This has been floating around the web for about a week now (well, probably longer...what do I know?)...and I finally got around to watching it. And realized that that whole last post, where I bitch (if we're being honest) about my family members not living their lives, was coming from a place of sympathy (if I can even be accused of going anywhere near that emotion), rather than a place of empathy.
It's interesting to recognize this, because we talk and talk about how the family members in question are addicts, so they're not going to get help until they are ready and willing to do so. But it doesn't stop us (well, me) from coming at the situation from a perspective of "at least."
You're hurting, so you neglect your daughter. At least you have a daughter. You hurt so much you think you can't get out of bed. At least you have options, if only you were able to recognize them. At least you're alive, not strapped to a bed unconscious, unable to wake up, unable to hold your daughter.
And that's where the emotions become so damn hard to control. Just thinking about it brings up hurtful words, adjectives like "you miserable, selfish, lazy excuse of a..." and my Irish temper goes red and wishes I could shake sense into the person I'm "speaking" to...
None of us are coming at the situation from a place of empathy, and that's why nothing will get accomplished if a "talk" occurs. And that's a shame, but it's also inevitable, because the one person who needs to exercise the necessary empathy to make changes, isn't strong enough to do so, and wants those around her to do it for her instead. Which ain't gonna happen. We have our own lives.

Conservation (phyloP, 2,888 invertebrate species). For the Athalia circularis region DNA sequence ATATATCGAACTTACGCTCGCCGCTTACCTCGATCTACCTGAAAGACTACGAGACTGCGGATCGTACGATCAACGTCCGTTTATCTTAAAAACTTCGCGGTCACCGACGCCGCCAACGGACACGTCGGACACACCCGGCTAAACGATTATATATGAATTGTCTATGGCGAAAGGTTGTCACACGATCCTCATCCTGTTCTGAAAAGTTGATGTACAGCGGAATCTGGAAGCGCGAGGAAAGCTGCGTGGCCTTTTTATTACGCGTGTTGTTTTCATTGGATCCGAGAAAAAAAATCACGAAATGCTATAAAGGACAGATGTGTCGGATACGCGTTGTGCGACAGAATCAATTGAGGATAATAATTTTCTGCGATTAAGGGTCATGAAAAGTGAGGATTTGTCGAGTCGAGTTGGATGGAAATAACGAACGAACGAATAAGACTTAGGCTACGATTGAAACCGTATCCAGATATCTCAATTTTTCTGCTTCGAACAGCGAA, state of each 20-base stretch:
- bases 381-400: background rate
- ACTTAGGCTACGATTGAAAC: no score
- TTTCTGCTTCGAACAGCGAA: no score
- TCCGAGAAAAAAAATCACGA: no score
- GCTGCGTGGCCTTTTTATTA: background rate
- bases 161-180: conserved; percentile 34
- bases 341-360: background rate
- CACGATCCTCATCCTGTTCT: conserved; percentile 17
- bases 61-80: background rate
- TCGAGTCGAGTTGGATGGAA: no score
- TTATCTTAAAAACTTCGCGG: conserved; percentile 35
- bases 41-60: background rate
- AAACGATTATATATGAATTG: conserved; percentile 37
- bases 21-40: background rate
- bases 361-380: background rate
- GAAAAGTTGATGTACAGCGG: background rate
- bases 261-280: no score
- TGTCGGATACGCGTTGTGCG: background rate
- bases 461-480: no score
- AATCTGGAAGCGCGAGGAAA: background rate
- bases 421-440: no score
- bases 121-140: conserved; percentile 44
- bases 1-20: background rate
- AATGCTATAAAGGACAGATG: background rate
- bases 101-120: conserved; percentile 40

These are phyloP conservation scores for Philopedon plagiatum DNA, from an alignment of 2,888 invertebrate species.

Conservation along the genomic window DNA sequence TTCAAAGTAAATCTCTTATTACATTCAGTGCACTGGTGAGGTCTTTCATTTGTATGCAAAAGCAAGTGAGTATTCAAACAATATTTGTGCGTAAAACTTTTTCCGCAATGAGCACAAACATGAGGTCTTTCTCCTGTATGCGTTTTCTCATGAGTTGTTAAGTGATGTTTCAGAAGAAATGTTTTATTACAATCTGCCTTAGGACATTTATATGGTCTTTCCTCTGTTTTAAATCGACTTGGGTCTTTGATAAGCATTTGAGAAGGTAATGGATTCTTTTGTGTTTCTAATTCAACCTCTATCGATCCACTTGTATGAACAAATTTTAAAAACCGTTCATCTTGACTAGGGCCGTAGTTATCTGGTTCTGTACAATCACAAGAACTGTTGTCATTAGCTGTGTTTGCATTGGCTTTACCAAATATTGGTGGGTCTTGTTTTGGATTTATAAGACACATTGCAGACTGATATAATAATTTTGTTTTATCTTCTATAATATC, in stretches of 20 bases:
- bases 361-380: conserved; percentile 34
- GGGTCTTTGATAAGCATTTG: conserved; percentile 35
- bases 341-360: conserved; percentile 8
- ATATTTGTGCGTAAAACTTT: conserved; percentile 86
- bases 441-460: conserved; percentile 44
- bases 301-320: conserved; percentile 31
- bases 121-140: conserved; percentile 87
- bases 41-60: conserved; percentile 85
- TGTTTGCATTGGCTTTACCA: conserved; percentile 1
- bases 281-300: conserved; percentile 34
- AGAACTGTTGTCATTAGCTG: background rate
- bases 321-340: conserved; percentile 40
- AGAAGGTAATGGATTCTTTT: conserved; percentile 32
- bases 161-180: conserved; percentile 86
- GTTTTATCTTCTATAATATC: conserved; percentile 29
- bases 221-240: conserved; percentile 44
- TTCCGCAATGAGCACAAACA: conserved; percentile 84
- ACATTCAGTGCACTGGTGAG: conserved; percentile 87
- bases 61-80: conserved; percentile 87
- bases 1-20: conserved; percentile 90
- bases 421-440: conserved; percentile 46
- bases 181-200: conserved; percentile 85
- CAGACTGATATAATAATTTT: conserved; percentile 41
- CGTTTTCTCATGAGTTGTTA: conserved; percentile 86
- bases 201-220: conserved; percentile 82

I own Brené Brown's I Thought It Was Just Me. I admired her work and wanted to start at the beginning. It sits on my bookshelf next to the bed, alongside other "important" tomes (like The Way of the Bodhisattva), that get occasionally flipped through, but haven't been "read" yet. It's definitely time.
Meantime, I'll do what I said I would. Let my feelings be known to the people in question, so I won't choke on hypocrisy while there; and pour my love onto my niece, not in that order. The holidays are about the small ones, giving them joy. Everything else is a choice, whether or not we engage.